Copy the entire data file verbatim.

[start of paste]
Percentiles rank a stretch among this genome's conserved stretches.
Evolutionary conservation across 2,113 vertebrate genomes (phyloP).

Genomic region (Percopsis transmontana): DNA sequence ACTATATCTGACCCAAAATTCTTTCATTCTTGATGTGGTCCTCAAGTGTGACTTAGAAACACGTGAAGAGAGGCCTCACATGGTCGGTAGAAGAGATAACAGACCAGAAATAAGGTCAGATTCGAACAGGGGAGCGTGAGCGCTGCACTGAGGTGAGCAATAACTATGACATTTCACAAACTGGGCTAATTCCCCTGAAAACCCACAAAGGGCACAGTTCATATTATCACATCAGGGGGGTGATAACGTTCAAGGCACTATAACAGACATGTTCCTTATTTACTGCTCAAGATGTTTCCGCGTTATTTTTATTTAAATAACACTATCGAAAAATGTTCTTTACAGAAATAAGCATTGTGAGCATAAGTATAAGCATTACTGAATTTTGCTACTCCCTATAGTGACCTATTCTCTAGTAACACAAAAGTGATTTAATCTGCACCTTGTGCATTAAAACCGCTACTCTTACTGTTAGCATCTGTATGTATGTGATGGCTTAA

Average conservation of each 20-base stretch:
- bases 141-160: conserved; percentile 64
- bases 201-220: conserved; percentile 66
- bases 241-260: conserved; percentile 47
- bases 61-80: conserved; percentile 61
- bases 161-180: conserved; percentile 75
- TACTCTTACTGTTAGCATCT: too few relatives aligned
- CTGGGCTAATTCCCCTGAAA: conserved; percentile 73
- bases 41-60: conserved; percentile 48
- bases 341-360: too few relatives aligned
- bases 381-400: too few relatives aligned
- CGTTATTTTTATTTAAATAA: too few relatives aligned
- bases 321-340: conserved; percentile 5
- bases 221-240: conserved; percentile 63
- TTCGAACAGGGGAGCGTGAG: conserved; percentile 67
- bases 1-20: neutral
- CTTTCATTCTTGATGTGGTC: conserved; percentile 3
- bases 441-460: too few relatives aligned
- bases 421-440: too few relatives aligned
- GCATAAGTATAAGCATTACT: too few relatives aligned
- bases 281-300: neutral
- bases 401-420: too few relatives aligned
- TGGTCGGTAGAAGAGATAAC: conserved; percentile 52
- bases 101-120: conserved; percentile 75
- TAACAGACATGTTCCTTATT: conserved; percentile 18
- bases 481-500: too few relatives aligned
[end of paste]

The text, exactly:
Percentiles rank a stretch among this genome's conserved stretches.
Evolutionary conservation across 2,113 vertebrate genomes (phyloP).

Genomic region (Percopsis transmontana): DNA sequence ACTATATCTGACCCAAAATTCTTTCATTCTTGATGTGGTCCTCAAGTGTGACTTAGAAACACGTGAAGAGAGGCCTCACATGGTCGGTAGAAGAGATAACAGACCAGAAATAAGGTCAGATTCGAACAGGGGAGCGTGAGCGCTGCACTGAGGTGAGCAATAACTATGACATTTCACAAACTGGGCTAATTCCCCTGAAAACCCACAAAGGGCACAGTTCATATTATCACATCAGGGGGGTGATAACGTTCAAGGCACTATAACAGACATGTTCCTTATTTACTGCTCAAGATGTTTCCGCGTTATTTTTATTTAAATAACACTATCGAAAAATGTTCTTTACAGAAATAAGCATTGTGAGCATAAGTATAAGCATTACTGAATTTTGCTACTCCCTATAGTGACCTATTCTCTAGTAACACAAAAGTGATTTAATCTGCACCTTGTGCATTAAAACCGCTACTCTTACTGTTAGCATCTGTATGTATGTGATGGCTTAA

Average conservation of each 20-base stretch:
- bases 141-160: conserved; percentile 64
- bases 201-220: conserved; percentile 66
- bases 241-260: conserved; percentile 47
- bases 61-80: conserved; percentile 61
- bases 161-180: conserved; percentile 75
- TACTCTTACTGTTAGCATCT: too few relatives aligned
- CTGGGCTAATTCCCCTGAAA: conserved; percentile 73
- bases 41-60: conserved; percentile 48
- bases 341-360: too few relatives aligned
- bases 381-400: too few relatives aligned
- CGTTATTTTTATTTAAATAA: too few relatives aligned
- bases 321-340: conserved; percentile 5
- bases 221-240: conserved; percentile 63
- TTCGAACAGGGGAGCGTGAG: conserved; percentile 67
- bases 1-20: neutral
- CTTTCATTCTTGATGTGGTC: conserved; percentile 3
- bases 441-460: too few relatives aligned
- bases 421-440: too few relatives aligned
- GCATAAGTATAAGCATTACT: too few relatives aligned
- bases 281-300: neutral
- bases 401-420: too few relatives aligned
- TGGTCGGTAGAAGAGATAAC: conserved; percentile 52
- bases 101-120: conserved; percentile 75
- TAACAGACATGTTCCTTATT: conserved; percentile 18
- bases 481-500: too few relatives aligned